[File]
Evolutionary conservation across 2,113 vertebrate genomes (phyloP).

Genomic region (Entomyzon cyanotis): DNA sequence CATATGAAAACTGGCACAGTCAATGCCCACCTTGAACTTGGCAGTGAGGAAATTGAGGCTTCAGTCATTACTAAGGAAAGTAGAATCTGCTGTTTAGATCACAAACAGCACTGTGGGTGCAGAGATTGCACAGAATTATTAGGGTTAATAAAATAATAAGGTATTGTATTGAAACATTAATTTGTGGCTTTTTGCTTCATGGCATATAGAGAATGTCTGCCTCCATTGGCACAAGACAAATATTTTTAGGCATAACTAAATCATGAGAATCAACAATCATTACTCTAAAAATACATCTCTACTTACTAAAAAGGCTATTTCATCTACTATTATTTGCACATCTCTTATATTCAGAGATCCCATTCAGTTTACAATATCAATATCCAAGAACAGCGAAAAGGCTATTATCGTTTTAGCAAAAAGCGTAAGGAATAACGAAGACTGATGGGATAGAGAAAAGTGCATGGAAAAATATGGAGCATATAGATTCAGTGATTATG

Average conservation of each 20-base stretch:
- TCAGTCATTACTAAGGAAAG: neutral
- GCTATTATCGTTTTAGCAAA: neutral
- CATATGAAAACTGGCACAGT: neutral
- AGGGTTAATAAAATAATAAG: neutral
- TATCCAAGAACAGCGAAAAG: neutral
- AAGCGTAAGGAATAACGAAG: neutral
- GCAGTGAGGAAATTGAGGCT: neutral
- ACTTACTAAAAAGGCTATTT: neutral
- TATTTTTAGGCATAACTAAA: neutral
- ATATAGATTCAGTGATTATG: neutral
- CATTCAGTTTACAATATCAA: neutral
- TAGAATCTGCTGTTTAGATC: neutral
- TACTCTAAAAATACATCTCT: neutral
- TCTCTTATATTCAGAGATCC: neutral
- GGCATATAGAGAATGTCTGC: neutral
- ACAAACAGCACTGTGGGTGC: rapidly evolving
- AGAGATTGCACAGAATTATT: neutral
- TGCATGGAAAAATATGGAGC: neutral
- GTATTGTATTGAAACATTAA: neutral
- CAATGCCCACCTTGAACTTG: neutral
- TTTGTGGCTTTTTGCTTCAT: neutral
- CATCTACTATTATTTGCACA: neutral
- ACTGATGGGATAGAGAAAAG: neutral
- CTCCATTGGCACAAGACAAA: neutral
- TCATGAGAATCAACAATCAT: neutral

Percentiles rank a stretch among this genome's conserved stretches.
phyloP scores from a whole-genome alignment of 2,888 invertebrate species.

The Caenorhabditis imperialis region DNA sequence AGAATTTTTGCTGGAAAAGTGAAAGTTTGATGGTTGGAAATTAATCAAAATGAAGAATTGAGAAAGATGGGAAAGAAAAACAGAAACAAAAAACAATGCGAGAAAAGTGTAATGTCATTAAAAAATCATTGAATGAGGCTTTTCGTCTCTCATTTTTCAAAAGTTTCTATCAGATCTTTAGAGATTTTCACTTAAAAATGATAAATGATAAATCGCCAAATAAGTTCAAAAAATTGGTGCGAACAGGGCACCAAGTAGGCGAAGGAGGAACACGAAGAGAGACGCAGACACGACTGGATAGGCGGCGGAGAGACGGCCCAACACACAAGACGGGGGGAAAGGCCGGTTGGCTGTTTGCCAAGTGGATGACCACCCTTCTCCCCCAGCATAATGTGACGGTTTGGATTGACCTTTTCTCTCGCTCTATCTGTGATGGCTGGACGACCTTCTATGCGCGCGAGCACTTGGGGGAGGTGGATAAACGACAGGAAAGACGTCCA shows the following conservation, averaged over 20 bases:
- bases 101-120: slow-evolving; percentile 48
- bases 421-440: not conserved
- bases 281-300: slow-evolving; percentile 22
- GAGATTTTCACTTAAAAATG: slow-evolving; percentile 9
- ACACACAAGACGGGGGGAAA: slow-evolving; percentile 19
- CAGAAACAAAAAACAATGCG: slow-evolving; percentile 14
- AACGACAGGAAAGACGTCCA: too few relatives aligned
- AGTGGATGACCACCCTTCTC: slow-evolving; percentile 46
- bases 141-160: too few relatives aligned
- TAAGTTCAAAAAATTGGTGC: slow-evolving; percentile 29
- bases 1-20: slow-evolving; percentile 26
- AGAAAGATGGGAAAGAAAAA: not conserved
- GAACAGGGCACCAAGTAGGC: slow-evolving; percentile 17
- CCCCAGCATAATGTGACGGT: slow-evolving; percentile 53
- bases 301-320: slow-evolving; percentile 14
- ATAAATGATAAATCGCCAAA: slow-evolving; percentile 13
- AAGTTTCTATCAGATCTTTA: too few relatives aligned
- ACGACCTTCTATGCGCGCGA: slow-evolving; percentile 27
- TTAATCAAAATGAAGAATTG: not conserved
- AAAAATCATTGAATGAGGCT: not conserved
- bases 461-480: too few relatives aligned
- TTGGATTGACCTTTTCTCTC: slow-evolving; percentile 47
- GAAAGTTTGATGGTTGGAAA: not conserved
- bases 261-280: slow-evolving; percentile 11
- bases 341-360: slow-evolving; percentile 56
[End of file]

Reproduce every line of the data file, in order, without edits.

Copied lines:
Evolutionary conservation across 2,113 vertebrate genomes (phyloP).

Genomic region (Entomyzon cyanotis): DNA sequence CATATGAAAACTGGCACAGTCAATGCCCACCTTGAACTTGGCAGTGAGGAAATTGAGGCTTCAGTCATTACTAAGGAAAGTAGAATCTGCTGTTTAGATCACAAACAGCACTGTGGGTGCAGAGATTGCACAGAATTATTAGGGTTAATAAAATAATAAGGTATTGTATTGAAACATTAATTTGTGGCTTTTTGCTTCATGGCATATAGAGAATGTCTGCCTCCATTGGCACAAGACAAATATTTTTAGGCATAACTAAATCATGAGAATCAACAATCATTACTCTAAAAATACATCTCTACTTACTAAAAAGGCTATTTCATCTACTATTATTTGCACATCTCTTATATTCAGAGATCCCATTCAGTTTACAATATCAATATCCAAGAACAGCGAAAAGGCTATTATCGTTTTAGCAAAAAGCGTAAGGAATAACGAAGACTGATGGGATAGAGAAAAGTGCATGGAAAAATATGGAGCATATAGATTCAGTGATTATG

Average conservation of each 20-base stretch:
- TCAGTCATTACTAAGGAAAG: neutral
- GCTATTATCGTTTTAGCAAA: neutral
- CATATGAAAACTGGCACAGT: neutral
- AGGGTTAATAAAATAATAAG: neutral
- TATCCAAGAACAGCGAAAAG: neutral
- AAGCGTAAGGAATAACGAAG: neutral
- GCAGTGAGGAAATTGAGGCT: neutral
- ACTTACTAAAAAGGCTATTT: neutral
- TATTTTTAGGCATAACTAAA: neutral
- ATATAGATTCAGTGATTATG: neutral
- CATTCAGTTTACAATATCAA: neutral
- TAGAATCTGCTGTTTAGATC: neutral
- TACTCTAAAAATACATCTCT: neutral
- TCTCTTATATTCAGAGATCC: neutral
- GGCATATAGAGAATGTCTGC: neutral
- ACAAACAGCACTGTGGGTGC: rapidly evolving
- AGAGATTGCACAGAATTATT: neutral
- TGCATGGAAAAATATGGAGC: neutral
- GTATTGTATTGAAACATTAA: neutral
- CAATGCCCACCTTGAACTTG: neutral
- TTTGTGGCTTTTTGCTTCAT: neutral
- CATCTACTATTATTTGCACA: neutral
- ACTGATGGGATAGAGAAAAG: neutral
- CTCCATTGGCACAAGACAAA: neutral
- TCATGAGAATCAACAATCAT: neutral

Percentiles rank a stretch among this genome's conserved stretches.
phyloP scores from a whole-genome alignment of 2,888 invertebrate species.

The Caenorhabditis imperialis region DNA sequence AGAATTTTTGCTGGAAAAGTGAAAGTTTGATGGTTGGAAATTAATCAAAATGAAGAATTGAGAAAGATGGGAAAGAAAAACAGAAACAAAAAACAATGCGAGAAAAGTGTAATGTCATTAAAAAATCATTGAATGAGGCTTTTCGTCTCTCATTTTTCAAAAGTTTCTATCAGATCTTTAGAGATTTTCACTTAAAAATGATAAATGATAAATCGCCAAATAAGTTCAAAAAATTGGTGCGAACAGGGCACCAAGTAGGCGAAGGAGGAACACGAAGAGAGACGCAGACACGACTGGATAGGCGGCGGAGAGACGGCCCAACACACAAGACGGGGGGAAAGGCCGGTTGGCTGTTTGCCAAGTGGATGACCACCCTTCTCCCCCAGCATAATGTGACGGTTTGGATTGACCTTTTCTCTCGCTCTATCTGTGATGGCTGGACGACCTTCTATGCGCGCGAGCACTTGGGGGAGGTGGATAAACGACAGGAAAGACGTCCA shows the following conservation, averaged over 20 bases:
- bases 101-120: slow-evolving; percentile 48
- bases 421-440: not conserved
- bases 281-300: slow-evolving; percentile 22
- GAGATTTTCACTTAAAAATG: slow-evolving; percentile 9
- ACACACAAGACGGGGGGAAA: slow-evolving; percentile 19
- CAGAAACAAAAAACAATGCG: slow-evolving; percentile 14
- AACGACAGGAAAGACGTCCA: too few relatives aligned
- AGTGGATGACCACCCTTCTC: slow-evolving; percentile 46
- bases 141-160: too few relatives aligned
- TAAGTTCAAAAAATTGGTGC: slow-evolving; percentile 29
- bases 1-20: slow-evolving; percentile 26
- AGAAAGATGGGAAAGAAAAA: not conserved
- GAACAGGGCACCAAGTAGGC: slow-evolving; percentile 17
- CCCCAGCATAATGTGACGGT: slow-evolving; percentile 53
- bases 301-320: slow-evolving; percentile 14
- ATAAATGATAAATCGCCAAA: slow-evolving; percentile 13
- AAGTTTCTATCAGATCTTTA: too few relatives aligned
- ACGACCTTCTATGCGCGCGA: slow-evolving; percentile 27
- TTAATCAAAATGAAGAATTG: not conserved
- AAAAATCATTGAATGAGGCT: not conserved
- bases 461-480: too few relatives aligned
- TTGGATTGACCTTTTCTCTC: slow-evolving; percentile 47
- GAAAGTTTGATGGTTGGAAA: not conserved
- bases 261-280: slow-evolving; percentile 11
- bases 341-360: slow-evolving; percentile 56